So there’s no stigma?
No, it’s something we talk about. Liquidity and exits are among the biggest concerns when it comes to whether our investments perform or not. The fact that there are firms like SecondMarket and [Digital Sky Technologies] stepping into the market is actually a good thing for us. It just gives us more flexibility.
I also think there are liquidity trends based on better pricing information than before. Buyers are better able to understand not only performance in dollars, but in terms of uniques, conversion [and] how people are using the service. Companies like Kissmetrics [one of McClure’s portfolio companies] allow you to understand a lot more about a company than you used to be able to, which makes these companies more like public equities because of that visibility.
But the uptick in secondary sales also seems to confirm that consumer deals have been getting marked up a lot over the last 18 months. Do you think it’s fair to say that things have grown bubbly?
Yeah, we’re seeing deals move up from where there were a year-and-a-half ago, definitely, although I’m not completely concerned about that. I kind of feel like that play is in my favor. The way it wouldn’t play in our favor is larger funds feeling like they have to compete on price, and you’re seeing them use price as leverage. I don’t want to set a prematurely high value on a company, because it can get out of whack with what the proper financing is for its stage. And occasionally you’re seeing larger funds stepping down and pricing up deals in order to get them.
Doing the Quora or Foursquare early stage deals that are [done at] $80 million [pre-money valuations] -– I’m not a big fan of those deals. You are taking a huge amount of risk, not being able to exit at $100 million. The median exit for consumer Web companies is sub-$100 million, and there are more acquirers than ever, so companies are getting bought earlier. For seed investors, that’s a great thing. We can make money investing between $2 [million] to $5 million [over the life of a company]. But I don’t always think bigger values are better for anyone.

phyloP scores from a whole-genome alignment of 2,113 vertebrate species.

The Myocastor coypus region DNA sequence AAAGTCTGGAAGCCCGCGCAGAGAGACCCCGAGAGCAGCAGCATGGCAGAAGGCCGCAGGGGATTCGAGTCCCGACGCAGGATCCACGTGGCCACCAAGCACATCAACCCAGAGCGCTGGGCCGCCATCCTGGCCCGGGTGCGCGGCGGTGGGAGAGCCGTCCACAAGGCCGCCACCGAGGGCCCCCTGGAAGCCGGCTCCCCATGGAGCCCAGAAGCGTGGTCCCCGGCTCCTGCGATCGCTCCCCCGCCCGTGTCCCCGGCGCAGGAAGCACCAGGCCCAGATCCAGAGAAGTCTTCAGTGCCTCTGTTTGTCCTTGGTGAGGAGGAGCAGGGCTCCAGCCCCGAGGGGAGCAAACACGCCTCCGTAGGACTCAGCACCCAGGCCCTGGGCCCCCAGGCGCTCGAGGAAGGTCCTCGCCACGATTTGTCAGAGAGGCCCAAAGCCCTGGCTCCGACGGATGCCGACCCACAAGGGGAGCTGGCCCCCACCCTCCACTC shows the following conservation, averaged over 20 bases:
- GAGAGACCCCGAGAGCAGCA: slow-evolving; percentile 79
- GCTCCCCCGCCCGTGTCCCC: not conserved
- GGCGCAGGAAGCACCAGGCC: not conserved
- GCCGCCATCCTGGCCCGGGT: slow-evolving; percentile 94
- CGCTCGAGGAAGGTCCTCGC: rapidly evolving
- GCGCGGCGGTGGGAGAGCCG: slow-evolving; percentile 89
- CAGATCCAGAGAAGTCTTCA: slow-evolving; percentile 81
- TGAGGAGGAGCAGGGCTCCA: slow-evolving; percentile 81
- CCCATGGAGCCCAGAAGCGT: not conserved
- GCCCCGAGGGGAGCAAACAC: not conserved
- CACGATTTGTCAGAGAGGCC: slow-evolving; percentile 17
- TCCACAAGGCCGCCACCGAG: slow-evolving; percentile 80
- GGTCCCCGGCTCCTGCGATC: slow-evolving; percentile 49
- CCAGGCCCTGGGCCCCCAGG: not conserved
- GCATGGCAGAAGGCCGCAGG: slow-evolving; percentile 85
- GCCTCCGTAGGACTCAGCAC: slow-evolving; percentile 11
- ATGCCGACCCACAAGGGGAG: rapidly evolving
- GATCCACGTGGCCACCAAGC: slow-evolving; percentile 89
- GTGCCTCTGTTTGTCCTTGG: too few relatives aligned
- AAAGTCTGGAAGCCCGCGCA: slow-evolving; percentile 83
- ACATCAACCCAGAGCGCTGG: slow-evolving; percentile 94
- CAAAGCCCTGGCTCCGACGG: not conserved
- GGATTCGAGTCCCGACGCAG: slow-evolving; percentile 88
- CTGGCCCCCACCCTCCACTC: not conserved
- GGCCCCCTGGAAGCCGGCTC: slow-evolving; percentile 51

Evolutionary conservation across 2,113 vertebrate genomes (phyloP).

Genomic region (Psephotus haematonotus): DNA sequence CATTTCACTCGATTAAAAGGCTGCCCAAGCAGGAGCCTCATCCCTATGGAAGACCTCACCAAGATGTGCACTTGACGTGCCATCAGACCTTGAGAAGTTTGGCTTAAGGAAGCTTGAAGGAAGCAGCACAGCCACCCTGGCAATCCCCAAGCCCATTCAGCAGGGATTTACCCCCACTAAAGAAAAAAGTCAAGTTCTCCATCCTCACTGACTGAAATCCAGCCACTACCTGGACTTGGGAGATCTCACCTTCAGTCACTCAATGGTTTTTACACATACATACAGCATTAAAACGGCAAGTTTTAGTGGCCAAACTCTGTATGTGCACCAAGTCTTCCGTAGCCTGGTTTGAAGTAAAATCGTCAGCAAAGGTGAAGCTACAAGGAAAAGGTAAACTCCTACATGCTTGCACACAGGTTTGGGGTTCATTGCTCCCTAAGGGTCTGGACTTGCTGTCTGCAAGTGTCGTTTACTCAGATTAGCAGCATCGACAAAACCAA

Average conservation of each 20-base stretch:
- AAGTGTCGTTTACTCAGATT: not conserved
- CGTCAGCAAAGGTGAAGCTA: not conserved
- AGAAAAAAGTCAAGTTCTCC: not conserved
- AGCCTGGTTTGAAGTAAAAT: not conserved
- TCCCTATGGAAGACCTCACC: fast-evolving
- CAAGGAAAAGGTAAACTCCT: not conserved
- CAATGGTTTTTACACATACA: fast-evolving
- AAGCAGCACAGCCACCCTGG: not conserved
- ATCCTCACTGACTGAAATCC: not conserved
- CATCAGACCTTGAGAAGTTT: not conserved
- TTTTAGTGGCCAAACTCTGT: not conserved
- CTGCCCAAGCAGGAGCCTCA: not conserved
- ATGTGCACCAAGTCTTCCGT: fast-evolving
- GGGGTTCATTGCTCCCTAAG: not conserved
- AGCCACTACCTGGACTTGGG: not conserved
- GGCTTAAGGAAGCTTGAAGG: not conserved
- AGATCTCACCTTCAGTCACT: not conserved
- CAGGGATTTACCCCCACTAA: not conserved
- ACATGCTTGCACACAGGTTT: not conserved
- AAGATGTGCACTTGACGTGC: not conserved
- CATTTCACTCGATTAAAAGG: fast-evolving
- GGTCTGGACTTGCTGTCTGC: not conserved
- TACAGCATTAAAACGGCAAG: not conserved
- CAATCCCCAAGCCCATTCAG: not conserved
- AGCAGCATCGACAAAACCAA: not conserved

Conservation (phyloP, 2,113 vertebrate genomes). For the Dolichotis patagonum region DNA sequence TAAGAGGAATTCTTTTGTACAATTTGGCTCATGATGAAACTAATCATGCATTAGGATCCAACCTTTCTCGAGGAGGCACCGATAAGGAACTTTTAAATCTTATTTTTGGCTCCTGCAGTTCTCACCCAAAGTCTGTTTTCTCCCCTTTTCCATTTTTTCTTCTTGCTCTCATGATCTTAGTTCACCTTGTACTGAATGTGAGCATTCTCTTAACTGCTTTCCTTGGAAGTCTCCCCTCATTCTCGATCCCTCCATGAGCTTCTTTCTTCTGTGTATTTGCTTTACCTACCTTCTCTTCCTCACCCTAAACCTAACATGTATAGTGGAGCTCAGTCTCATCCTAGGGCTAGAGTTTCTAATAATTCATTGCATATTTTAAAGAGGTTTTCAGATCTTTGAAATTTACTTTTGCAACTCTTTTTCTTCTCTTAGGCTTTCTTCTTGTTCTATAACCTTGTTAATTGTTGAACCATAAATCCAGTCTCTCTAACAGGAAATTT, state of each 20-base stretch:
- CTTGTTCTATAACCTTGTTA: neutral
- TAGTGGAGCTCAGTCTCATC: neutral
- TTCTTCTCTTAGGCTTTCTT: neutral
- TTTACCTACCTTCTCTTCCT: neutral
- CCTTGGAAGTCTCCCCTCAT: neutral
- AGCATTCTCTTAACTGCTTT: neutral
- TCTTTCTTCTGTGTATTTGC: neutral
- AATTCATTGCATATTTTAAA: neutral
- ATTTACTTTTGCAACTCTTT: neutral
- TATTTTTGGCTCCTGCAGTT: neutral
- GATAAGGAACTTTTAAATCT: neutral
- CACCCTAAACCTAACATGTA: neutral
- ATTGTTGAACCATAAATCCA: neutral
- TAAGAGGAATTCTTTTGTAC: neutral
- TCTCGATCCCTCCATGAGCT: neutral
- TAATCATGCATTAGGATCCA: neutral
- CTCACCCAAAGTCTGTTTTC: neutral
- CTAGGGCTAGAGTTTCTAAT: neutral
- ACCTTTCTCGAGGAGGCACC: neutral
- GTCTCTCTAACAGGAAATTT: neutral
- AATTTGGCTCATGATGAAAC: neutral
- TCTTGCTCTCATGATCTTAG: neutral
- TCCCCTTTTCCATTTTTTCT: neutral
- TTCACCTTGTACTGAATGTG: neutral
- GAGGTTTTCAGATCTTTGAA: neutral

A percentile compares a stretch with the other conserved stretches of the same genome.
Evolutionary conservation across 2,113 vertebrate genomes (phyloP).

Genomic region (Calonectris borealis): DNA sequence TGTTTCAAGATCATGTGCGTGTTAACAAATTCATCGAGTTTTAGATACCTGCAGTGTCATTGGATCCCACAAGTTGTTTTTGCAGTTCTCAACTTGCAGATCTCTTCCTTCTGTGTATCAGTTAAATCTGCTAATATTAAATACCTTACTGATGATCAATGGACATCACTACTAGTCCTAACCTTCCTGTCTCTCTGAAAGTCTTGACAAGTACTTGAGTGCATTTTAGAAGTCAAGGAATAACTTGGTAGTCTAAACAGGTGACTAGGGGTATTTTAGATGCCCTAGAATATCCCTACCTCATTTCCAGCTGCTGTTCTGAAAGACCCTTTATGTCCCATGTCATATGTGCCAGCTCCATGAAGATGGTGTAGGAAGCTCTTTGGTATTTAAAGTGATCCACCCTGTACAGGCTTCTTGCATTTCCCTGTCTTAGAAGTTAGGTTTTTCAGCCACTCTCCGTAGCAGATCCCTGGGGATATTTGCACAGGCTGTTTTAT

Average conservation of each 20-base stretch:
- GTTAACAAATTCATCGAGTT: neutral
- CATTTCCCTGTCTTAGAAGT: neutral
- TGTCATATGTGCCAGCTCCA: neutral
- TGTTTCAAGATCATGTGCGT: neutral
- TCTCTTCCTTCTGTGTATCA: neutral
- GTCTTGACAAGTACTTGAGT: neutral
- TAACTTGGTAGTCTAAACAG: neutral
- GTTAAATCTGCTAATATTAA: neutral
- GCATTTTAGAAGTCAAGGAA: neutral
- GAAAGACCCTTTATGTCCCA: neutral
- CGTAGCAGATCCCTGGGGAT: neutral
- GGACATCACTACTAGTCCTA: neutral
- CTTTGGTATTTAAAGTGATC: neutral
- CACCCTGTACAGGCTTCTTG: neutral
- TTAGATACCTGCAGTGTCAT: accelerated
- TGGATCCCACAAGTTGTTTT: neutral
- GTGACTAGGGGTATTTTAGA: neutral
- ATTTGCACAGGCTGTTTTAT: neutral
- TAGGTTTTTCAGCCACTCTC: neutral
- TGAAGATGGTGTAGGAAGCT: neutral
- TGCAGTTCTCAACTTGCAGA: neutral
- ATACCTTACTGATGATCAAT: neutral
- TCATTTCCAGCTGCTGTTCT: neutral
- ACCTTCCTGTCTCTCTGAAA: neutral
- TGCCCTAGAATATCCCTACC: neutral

Everyone in your network seems to now be using VentureHacks’ AngelList. How has it changed the way you interface with new startups?
In particular it’s been helpful for companies out of the local market. I’ve invested in a couple of companies in D.C. and Chicago and L.A., and most Silicon Valley investors don’t tend to do a lot of that. And while it’s not hard for a company with its act together in Silicon Valley to get financing, for others, it’s a little hard to get attention from investors. So if I find something I’m interested in, I can run it through my own network to gauge interest, but I’ve found it’s quicker to work with [Baback] Nivi [co-founder of VentureHacks].
I’m also seeing deals that I might not have discovered through AngelList. I saw one company that was in New York that had a lot of recommendations, for example, and it prompted me to take more time to talk with them [when I met them] and I ended up investing in [the team]. I’m not sure where they are trying to take [AngelList] right now, but it’s a very useful service.
Do you think AngelList is having an impact on valuations or first round fundings? Some entrepreneurs have said publicly that without the list, they wouldn’t have gotten funding and that because of it, they wound up oversubscribed and in some cases raised a lot more than they had intended.